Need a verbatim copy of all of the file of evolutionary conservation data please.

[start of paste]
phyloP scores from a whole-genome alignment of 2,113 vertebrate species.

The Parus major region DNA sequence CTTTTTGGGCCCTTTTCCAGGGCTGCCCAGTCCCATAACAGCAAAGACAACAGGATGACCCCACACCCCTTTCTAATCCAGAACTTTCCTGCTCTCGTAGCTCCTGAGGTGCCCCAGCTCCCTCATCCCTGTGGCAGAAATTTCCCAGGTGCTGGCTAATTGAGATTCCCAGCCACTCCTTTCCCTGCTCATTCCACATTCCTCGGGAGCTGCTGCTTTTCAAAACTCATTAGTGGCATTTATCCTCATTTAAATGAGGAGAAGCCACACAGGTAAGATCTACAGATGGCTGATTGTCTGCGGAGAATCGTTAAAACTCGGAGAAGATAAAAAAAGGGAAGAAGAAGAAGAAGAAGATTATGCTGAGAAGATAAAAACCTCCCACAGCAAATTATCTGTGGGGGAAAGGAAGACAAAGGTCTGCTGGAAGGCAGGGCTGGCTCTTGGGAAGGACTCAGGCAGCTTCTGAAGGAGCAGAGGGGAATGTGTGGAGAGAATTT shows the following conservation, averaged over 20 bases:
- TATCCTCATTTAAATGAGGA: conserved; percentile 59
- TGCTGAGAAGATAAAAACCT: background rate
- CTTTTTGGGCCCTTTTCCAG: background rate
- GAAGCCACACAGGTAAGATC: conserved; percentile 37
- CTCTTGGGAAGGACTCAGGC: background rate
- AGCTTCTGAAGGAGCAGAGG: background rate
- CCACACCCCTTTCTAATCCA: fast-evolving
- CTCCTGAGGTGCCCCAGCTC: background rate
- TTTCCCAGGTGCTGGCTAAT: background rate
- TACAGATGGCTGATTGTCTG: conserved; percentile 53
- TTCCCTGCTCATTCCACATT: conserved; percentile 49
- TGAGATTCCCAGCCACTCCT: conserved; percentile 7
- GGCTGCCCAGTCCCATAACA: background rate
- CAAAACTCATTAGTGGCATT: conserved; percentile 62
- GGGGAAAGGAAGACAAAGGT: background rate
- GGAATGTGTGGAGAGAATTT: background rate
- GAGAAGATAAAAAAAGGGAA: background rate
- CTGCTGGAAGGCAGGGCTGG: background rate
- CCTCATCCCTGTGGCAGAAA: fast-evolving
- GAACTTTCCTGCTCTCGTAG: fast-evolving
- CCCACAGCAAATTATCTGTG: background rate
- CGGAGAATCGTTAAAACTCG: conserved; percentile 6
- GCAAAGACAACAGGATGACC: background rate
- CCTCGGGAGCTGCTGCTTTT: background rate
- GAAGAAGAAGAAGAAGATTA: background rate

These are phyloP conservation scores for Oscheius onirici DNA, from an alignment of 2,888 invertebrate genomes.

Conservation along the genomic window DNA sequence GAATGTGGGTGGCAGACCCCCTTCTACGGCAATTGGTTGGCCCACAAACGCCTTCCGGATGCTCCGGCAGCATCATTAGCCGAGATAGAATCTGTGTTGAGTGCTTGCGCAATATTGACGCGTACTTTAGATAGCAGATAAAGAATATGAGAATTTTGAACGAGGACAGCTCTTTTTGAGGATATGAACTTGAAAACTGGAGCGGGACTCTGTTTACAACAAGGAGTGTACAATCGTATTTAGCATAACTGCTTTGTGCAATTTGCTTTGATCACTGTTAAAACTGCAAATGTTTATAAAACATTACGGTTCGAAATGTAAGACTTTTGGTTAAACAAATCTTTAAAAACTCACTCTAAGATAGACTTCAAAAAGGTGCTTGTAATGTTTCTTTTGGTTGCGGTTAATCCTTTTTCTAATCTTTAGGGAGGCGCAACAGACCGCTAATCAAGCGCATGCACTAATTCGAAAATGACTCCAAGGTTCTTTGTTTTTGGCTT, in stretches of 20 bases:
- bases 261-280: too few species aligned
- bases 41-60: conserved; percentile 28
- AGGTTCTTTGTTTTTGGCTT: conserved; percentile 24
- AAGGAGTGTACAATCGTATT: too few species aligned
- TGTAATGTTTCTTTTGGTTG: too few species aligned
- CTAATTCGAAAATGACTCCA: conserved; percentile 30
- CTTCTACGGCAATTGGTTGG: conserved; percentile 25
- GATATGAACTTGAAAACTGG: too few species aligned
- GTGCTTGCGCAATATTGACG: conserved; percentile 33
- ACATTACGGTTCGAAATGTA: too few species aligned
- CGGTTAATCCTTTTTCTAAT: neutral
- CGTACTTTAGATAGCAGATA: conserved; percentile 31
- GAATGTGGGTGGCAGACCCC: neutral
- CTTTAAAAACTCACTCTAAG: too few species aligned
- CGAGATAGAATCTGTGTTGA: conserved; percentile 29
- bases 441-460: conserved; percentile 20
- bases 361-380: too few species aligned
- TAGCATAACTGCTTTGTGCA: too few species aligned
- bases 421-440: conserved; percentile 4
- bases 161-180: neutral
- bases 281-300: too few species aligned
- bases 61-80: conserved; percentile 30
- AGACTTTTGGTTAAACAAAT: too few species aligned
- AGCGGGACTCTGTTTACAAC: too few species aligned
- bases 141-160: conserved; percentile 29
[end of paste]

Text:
phyloP scores from a whole-genome alignment of 2,113 vertebrate species.

The Parus major region DNA sequence CTTTTTGGGCCCTTTTCCAGGGCTGCCCAGTCCCATAACAGCAAAGACAACAGGATGACCCCACACCCCTTTCTAATCCAGAACTTTCCTGCTCTCGTAGCTCCTGAGGTGCCCCAGCTCCCTCATCCCTGTGGCAGAAATTTCCCAGGTGCTGGCTAATTGAGATTCCCAGCCACTCCTTTCCCTGCTCATTCCACATTCCTCGGGAGCTGCTGCTTTTCAAAACTCATTAGTGGCATTTATCCTCATTTAAATGAGGAGAAGCCACACAGGTAAGATCTACAGATGGCTGATTGTCTGCGGAGAATCGTTAAAACTCGGAGAAGATAAAAAAAGGGAAGAAGAAGAAGAAGAAGATTATGCTGAGAAGATAAAAACCTCCCACAGCAAATTATCTGTGGGGGAAAGGAAGACAAAGGTCTGCTGGAAGGCAGGGCTGGCTCTTGGGAAGGACTCAGGCAGCTTCTGAAGGAGCAGAGGGGAATGTGTGGAGAGAATTT shows the following conservation, averaged over 20 bases:
- TATCCTCATTTAAATGAGGA: conserved; percentile 59
- TGCTGAGAAGATAAAAACCT: background rate
- CTTTTTGGGCCCTTTTCCAG: background rate
- GAAGCCACACAGGTAAGATC: conserved; percentile 37
- CTCTTGGGAAGGACTCAGGC: background rate
- AGCTTCTGAAGGAGCAGAGG: background rate
- CCACACCCCTTTCTAATCCA: fast-evolving
- CTCCTGAGGTGCCCCAGCTC: background rate
- TTTCCCAGGTGCTGGCTAAT: background rate
- TACAGATGGCTGATTGTCTG: conserved; percentile 53
- TTCCCTGCTCATTCCACATT: conserved; percentile 49
- TGAGATTCCCAGCCACTCCT: conserved; percentile 7
- GGCTGCCCAGTCCCATAACA: background rate
- CAAAACTCATTAGTGGCATT: conserved; percentile 62
- GGGGAAAGGAAGACAAAGGT: background rate
- GGAATGTGTGGAGAGAATTT: background rate
- GAGAAGATAAAAAAAGGGAA: background rate
- CTGCTGGAAGGCAGGGCTGG: background rate
- CCTCATCCCTGTGGCAGAAA: fast-evolving
- GAACTTTCCTGCTCTCGTAG: fast-evolving
- CCCACAGCAAATTATCTGTG: background rate
- CGGAGAATCGTTAAAACTCG: conserved; percentile 6
- GCAAAGACAACAGGATGACC: background rate
- CCTCGGGAGCTGCTGCTTTT: background rate
- GAAGAAGAAGAAGAAGATTA: background rate

These are phyloP conservation scores for Oscheius onirici DNA, from an alignment of 2,888 invertebrate genomes.

Conservation along the genomic window DNA sequence GAATGTGGGTGGCAGACCCCCTTCTACGGCAATTGGTTGGCCCACAAACGCCTTCCGGATGCTCCGGCAGCATCATTAGCCGAGATAGAATCTGTGTTGAGTGCTTGCGCAATATTGACGCGTACTTTAGATAGCAGATAAAGAATATGAGAATTTTGAACGAGGACAGCTCTTTTTGAGGATATGAACTTGAAAACTGGAGCGGGACTCTGTTTACAACAAGGAGTGTACAATCGTATTTAGCATAACTGCTTTGTGCAATTTGCTTTGATCACTGTTAAAACTGCAAATGTTTATAAAACATTACGGTTCGAAATGTAAGACTTTTGGTTAAACAAATCTTTAAAAACTCACTCTAAGATAGACTTCAAAAAGGTGCTTGTAATGTTTCTTTTGGTTGCGGTTAATCCTTTTTCTAATCTTTAGGGAGGCGCAACAGACCGCTAATCAAGCGCATGCACTAATTCGAAAATGACTCCAAGGTTCTTTGTTTTTGGCTT, in stretches of 20 bases:
- bases 261-280: too few species aligned
- bases 41-60: conserved; percentile 28
- AGGTTCTTTGTTTTTGGCTT: conserved; percentile 24
- AAGGAGTGTACAATCGTATT: too few species aligned
- TGTAATGTTTCTTTTGGTTG: too few species aligned
- CTAATTCGAAAATGACTCCA: conserved; percentile 30
- CTTCTACGGCAATTGGTTGG: conserved; percentile 25
- GATATGAACTTGAAAACTGG: too few species aligned
- GTGCTTGCGCAATATTGACG: conserved; percentile 33
- ACATTACGGTTCGAAATGTA: too few species aligned
- CGGTTAATCCTTTTTCTAAT: neutral
- CGTACTTTAGATAGCAGATA: conserved; percentile 31
- GAATGTGGGTGGCAGACCCC: neutral
- CTTTAAAAACTCACTCTAAG: too few species aligned
- CGAGATAGAATCTGTGTTGA: conserved; percentile 29
- bases 441-460: conserved; percentile 20
- bases 361-380: too few species aligned
- TAGCATAACTGCTTTGTGCA: too few species aligned
- bases 421-440: conserved; percentile 4
- bases 161-180: neutral
- bases 281-300: too few species aligned
- bases 61-80: conserved; percentile 30
- AGACTTTTGGTTAAACAAAT: too few species aligned
- AGCGGGACTCTGTTTACAAC: too few species aligned
- bases 141-160: conserved; percentile 29